<iframe src="//www.googletagmanager.com/ns.html?id=GTM-K3L4M3" height="0" width="0" style="display:none;visibility:hidden">

Books

Green is the colour of happiness

Richard Mabey’s latest (and perhaps best) book shows how plants provide food for the mind and spirit as well as the body

17 October 2015

8:00 AM

17 October 2015

8:00 AM

According to this wonderfully thought-provoking book, human attachment to plants was much more evident in the 19th century than it is now. In those days people showed genuine wonder at their ‘strange existences and unquantifiable powers’, especially the British, who fashioned the most ambitious glass building of the age —the Crystal Palace in Hyde Park — drawing on the weird architecture of the amazonica lily as a blueprint.

Already a subscriber? Log in

Get 3 months of digital access, absolutely free

Subscribe to The Spectator Australia today to get the next 3 months of unlimited website and app access for free.

  • Full access to spectator.com.au and spectator.co.uk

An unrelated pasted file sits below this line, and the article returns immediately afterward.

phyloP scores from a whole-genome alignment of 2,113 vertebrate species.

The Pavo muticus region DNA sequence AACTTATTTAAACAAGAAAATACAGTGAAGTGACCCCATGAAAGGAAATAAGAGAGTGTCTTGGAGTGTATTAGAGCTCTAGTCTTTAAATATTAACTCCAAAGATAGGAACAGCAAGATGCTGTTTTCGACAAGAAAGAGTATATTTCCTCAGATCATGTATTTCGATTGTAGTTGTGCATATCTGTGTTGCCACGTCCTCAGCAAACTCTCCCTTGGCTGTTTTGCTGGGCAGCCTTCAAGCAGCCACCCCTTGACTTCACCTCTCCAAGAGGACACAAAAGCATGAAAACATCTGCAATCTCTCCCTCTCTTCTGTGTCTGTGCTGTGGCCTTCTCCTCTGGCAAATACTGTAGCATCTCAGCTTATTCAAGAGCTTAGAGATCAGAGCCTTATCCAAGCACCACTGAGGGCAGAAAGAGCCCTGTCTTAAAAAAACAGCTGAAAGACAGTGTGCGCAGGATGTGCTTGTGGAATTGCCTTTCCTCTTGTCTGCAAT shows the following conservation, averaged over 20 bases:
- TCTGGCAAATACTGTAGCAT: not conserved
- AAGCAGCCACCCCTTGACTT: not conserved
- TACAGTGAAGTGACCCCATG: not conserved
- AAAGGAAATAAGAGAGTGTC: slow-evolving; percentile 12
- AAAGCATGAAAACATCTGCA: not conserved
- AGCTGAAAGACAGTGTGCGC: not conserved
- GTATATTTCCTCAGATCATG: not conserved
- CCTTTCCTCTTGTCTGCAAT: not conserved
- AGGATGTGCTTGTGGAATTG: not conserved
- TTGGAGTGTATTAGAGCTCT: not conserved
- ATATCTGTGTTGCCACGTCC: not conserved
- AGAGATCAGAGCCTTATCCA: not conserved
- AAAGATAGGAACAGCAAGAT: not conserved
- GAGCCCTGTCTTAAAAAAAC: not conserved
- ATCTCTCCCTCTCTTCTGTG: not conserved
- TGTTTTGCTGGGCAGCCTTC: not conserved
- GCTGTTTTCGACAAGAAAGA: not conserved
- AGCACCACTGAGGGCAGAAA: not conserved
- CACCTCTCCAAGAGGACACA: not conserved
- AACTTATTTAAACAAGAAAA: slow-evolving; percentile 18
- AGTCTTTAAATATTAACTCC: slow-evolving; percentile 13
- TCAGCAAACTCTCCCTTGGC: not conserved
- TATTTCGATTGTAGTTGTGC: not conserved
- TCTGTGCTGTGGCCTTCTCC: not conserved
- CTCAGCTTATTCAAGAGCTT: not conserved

• The Spectator Australia app, on Apple and Android
  • Podcasts and newsletters, including Morning Double Shot
  • Our archive, going back to 1828
Or

Unlock this article

REGISTER

Available from the Spectator Bookshop, £17 Tel: 08430 600033. Mark Cocker is a naturalist and the author of A Tiger in the Sand and Crow Country.

You might disagree with half of it, but you’ll enjoy reading all of it. Try your first month for free, then just $2 a week for the remainder of your first year.


Comments

Get 3 months of digital access, absolutely free

Join the conversation with other Spectator Australia readers. Subscribe to leave a comment.

Already a subscriber? Log in

Close